Who Is God

Who Is God: The Lord our Righteousness

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Written by: Nikki Laureano

Good. Blameless. Moral. Just. Righteous.

These aren’t words I would typically choose to describe myself. In fact, there was a time in my life when reading these words made me utterly uncomfortable because I spent several years feeling like I would never quite measure up as a mother, wife, daughter, or friend.

I let the enemy convince me that my sin and shame had ruined my testimony and I truly believed there was no good left in me. “I am not enough; I am not worthy” danced around in my head like a wildfire and I became lost, wandering further away from the cross.

I began to measure my worth based on worldly standards and set my heart’s focus on the crowd around me. I felt pressure to win the attention and affection of others at any cost. God was no longer on my radar, but thankfully, I was and am always on His.

In Jeremiah 23, God is reprimanding the leaders, prophets, and priests for their lack of attention to His “flock”, the people of Israel, causing them to idolize false prophets and wander away from God. But, instead of abandoning or shaming His people, the Lord promises to give them a better leader who will guide them back to the Promise Land. He does not punish them for drifting from His word but comforts them by revealing himself as “Jehovah-Tsidkenu”, the Lord our righteousness.

So, what does that mean for you and me? Why is this so exciting?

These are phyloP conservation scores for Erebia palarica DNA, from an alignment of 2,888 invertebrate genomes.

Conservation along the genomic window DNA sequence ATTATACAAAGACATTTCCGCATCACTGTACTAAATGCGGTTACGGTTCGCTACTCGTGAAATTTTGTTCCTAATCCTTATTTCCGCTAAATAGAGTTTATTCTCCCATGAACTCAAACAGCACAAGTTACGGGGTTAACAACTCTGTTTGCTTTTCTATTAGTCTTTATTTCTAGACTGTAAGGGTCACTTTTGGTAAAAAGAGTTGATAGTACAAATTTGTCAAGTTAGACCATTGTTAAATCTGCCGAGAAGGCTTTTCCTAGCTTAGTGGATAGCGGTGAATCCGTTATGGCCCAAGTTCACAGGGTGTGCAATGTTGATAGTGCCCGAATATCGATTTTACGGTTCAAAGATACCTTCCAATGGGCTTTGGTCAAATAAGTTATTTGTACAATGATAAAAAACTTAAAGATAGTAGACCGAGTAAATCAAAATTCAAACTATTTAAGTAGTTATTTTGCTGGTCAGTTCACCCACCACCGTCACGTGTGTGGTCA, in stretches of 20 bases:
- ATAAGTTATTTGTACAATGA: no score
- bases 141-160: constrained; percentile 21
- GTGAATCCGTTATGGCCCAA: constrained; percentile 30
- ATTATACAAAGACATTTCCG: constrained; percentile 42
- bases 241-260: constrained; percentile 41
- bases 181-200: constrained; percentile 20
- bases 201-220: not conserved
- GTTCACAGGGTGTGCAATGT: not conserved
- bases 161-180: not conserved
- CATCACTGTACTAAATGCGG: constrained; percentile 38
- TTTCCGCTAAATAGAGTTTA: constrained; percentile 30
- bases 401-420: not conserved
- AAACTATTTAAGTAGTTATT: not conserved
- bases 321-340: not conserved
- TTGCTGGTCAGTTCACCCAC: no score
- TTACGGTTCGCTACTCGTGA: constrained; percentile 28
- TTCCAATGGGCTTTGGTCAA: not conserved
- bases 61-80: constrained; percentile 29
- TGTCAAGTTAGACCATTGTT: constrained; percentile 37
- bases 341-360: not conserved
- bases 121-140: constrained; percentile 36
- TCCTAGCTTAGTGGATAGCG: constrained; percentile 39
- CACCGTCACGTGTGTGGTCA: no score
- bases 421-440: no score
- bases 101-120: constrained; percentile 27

“…people are counted as righteous, not because of their work, but because of their faith in God who forgives sinners.” (Romans 4:5 NLT)

“And this righteousness will bring peace. Yes, it will bring quietness and confidence forever.” (Isaiah 32:17 NLT)

How amazing is that? Righteousness comes only by faith—not by what we do. It is easy to be misled by the enemy who says “how can you call yourself good? Look at what you have done!”, but faith is recalling that we are not righteous because of what we do or what we don’t do. We are righteous through the blood that was shed by Jesus Christ.

It isn’t something we earn. It is a gift—a priceless gift—given freely to those who simply have faith. And when we believe in that, we can be at peace knowing that we are never too broken to be mended by God. When God looks at us, He sees His “little Christs,” instead of our corruption because our sins were placed on Jesus when He died on the cross.

It took a long time for me to realize that God was not hanging my sins over my head, but instead, He was grieving over them. The opportunity to be forgiven came at the highest price. And the Lord was looking for a way back into my heart so that His blessings could flow abundantly into my life for the glory of the kingdom.

“He restores my soul; He guides me in the paths of righteousness for His name’s sake.” (Psalm 23:6 ESV)

“Clean living before God and justice with our neighbors mean far more to God than religious performance.” (Proverbs 21:3 MSG)

I had been operating on my own default settings to find merit, and it was not working. The hole I dug for myself continued to deepen. But when I finally surrendered my brokenness to God, great healing began.

Through Christ alone, I became free and whole. I realized that there is always more grace in Jehovah-Tsidkenu, the Lord our righteousness than there is shame in my past. And instead of hiding in my guilt, I became confident in the struggles God put on my heart and in my path.

This week, I encourage you to stop chasing perfection or the need to perform and instead chase after God. Whatever may be troubling you, surrender. There is no chain too strong for God to break and no pit too deep for Him to rescue you from.

Trade your filthy rags for the precious robe of God’s righteousness and grace. He is the only one worthy of our intentions and our actions. Let Him lead you in His righteousness for His name’s sake. You are no longer your past; you are whole in Him. He is the Lord our righteousness!

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